Dr. King said, "Let us march on ballot boxes, march on ballot boxes until race-baiters disappear from the political arena." They haven't disappeared (I don't suppose, human nature being what it is, that they ever will, entirely), but their power is gone, crushed, dissolved. So it isn't so much that we have elected an African-American to the presidency, but the fact that we have done so symbolizes the journey that the United States, the people of the United States, has taken. It is the visible sign that tells us what we've done. To so many young folks, it is the visible sign that they can be, can do, anything. And now, they can believe it.

My heart is so full. I am so proud of all of us.

Yes, We Did!
mojosmom: (elections)
I am exhausted and exhilarated. It was an extraordinary night. Pictures will be uploaded tomorrow evening and a full account rendered. For tonight, just let me say that there was laughing, crying, dancing, hugging of complete strangers, and it was the most well-mannered crowd I've ever seen. And if McCain's campaign had been half as decent as his concession speech, he might not have been giving one.

More to come.

Yes, I did!

Nov. 4th, 2008 11:36 am
mojosmom: (elections)
My polling place is down the street and around the corner from me, so I went over before I went to work. I got there right at 6:00 (when the polls open here) and the line was already out the door and beginning to go down the block. Start to finish it took me an hour and ten minutes to vote, but I still made it to the office in time for court. I've never seen that many people at a polling place. I figure our precinct will be 90%+ for Obama. I'm at work now, but will be leaving in about an hour to go home, run a few errands and then head downtown for the rally.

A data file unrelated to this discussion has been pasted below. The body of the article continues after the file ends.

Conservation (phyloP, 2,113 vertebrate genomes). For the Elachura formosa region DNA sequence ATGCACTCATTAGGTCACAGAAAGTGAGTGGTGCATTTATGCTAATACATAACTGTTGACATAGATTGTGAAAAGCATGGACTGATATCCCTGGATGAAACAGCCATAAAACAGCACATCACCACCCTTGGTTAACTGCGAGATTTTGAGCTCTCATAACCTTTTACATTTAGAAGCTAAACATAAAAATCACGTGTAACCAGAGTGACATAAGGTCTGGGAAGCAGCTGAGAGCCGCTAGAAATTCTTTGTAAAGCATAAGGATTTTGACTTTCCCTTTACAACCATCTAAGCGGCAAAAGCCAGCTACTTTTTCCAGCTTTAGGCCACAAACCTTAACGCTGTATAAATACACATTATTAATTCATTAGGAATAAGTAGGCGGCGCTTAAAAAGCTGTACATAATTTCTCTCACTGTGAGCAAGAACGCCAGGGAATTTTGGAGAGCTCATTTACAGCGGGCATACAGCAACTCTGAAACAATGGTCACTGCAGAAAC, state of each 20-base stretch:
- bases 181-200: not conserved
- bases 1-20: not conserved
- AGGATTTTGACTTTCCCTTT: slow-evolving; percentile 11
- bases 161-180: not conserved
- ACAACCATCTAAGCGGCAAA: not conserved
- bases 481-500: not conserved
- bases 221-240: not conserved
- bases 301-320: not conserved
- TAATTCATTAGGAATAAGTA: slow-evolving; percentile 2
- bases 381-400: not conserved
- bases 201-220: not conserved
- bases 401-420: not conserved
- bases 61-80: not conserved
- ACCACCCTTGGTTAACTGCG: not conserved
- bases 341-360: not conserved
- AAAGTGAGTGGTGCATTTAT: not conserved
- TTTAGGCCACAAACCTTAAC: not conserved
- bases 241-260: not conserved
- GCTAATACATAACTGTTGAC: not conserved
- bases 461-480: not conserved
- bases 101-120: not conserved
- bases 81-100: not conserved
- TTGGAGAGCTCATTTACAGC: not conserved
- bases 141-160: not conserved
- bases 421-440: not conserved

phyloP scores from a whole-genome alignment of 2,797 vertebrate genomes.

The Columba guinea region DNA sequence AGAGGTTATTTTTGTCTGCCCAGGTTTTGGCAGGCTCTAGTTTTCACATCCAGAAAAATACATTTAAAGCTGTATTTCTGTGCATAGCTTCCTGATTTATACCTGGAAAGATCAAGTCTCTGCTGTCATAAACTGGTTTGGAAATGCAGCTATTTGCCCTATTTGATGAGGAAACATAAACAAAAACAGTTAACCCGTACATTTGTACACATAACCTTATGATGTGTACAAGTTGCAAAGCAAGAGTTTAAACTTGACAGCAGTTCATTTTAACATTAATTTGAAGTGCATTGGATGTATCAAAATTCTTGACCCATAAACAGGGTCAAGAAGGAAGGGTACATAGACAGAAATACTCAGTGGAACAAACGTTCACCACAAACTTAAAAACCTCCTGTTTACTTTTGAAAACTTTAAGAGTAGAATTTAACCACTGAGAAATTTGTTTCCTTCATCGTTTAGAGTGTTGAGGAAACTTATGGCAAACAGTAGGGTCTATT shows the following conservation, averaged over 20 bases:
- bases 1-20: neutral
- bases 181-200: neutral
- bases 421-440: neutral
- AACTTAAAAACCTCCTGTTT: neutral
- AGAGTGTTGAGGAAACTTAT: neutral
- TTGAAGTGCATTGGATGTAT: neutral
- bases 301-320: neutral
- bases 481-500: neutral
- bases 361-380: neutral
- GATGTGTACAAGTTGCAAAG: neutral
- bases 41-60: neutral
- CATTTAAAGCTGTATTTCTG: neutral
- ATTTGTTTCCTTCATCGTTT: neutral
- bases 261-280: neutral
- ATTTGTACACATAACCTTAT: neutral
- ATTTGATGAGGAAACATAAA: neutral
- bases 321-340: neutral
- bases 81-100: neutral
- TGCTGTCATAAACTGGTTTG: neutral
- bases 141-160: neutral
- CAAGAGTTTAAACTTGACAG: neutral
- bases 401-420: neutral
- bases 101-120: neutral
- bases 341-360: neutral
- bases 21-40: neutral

I wish we got stickers instead of those paper receipts, though. I always liked having a sticker to put on my coat.
mojosmom: (elections)
This just may be the funniest thing I've ever seen:


I was particularly amused by the line, "Ain't there no Black Panthers left running around with Obama's name in their Rolodex?". Why? Because the one election he lost was when he tried to unseat former Black Panther, now U.S. Congressman, Bobby Rush.
mojosmom: (elections)
This just may be the funniest thing I've ever seen:


I was particularly amused by the line, "Ain't there no Black Panthers left running around with Obama's name in their Rolodex?". Why? Because the one election he lost was when he tried to unseat former Black Panther, now U.S. Congressman, Bobby Rush.
mojosmom: (Hyde Park)
I decided to go browse some yard sales today. I had three on my list, though it turned out that one was postponed due to "projected storms". I think they were confused because it's a beautiful day! I found a couple of nice quilted storage boxes, the kind that's good for sweaters and the like. I have some similar ones for shoe storage, and really need more, but can't find them anywhere. Mine have a clear plastic cover so you can a) see the shoes, and b) keep the dust out. Really practical; I don't know why no one seems to make them anymore. Also some Pyrex® custard cups that I use for a variety of small items, olives, baby dills, etc. But over the years I've broken all but one, so I was glad to pick up some more. And, as I am one of the few people I know who still wears gloves, I was happy to find a set of plastic glove dryers with a glove case.

One of these was "yard" sales was really an estate sale. Honestly, you go to one of these and you just want to go home and throw stuff out! This was a two-story townhouse with a basement, and I swear the woman had never thrown anything out. There were piles of unopened packages of hose, for instance. On the other hand, it's interesting how much you can learn about someone. She was a devout Catholic, cooked a lot, was a serious seamstress and gardener, and studied languages. She also had small feet and had lots of shoes!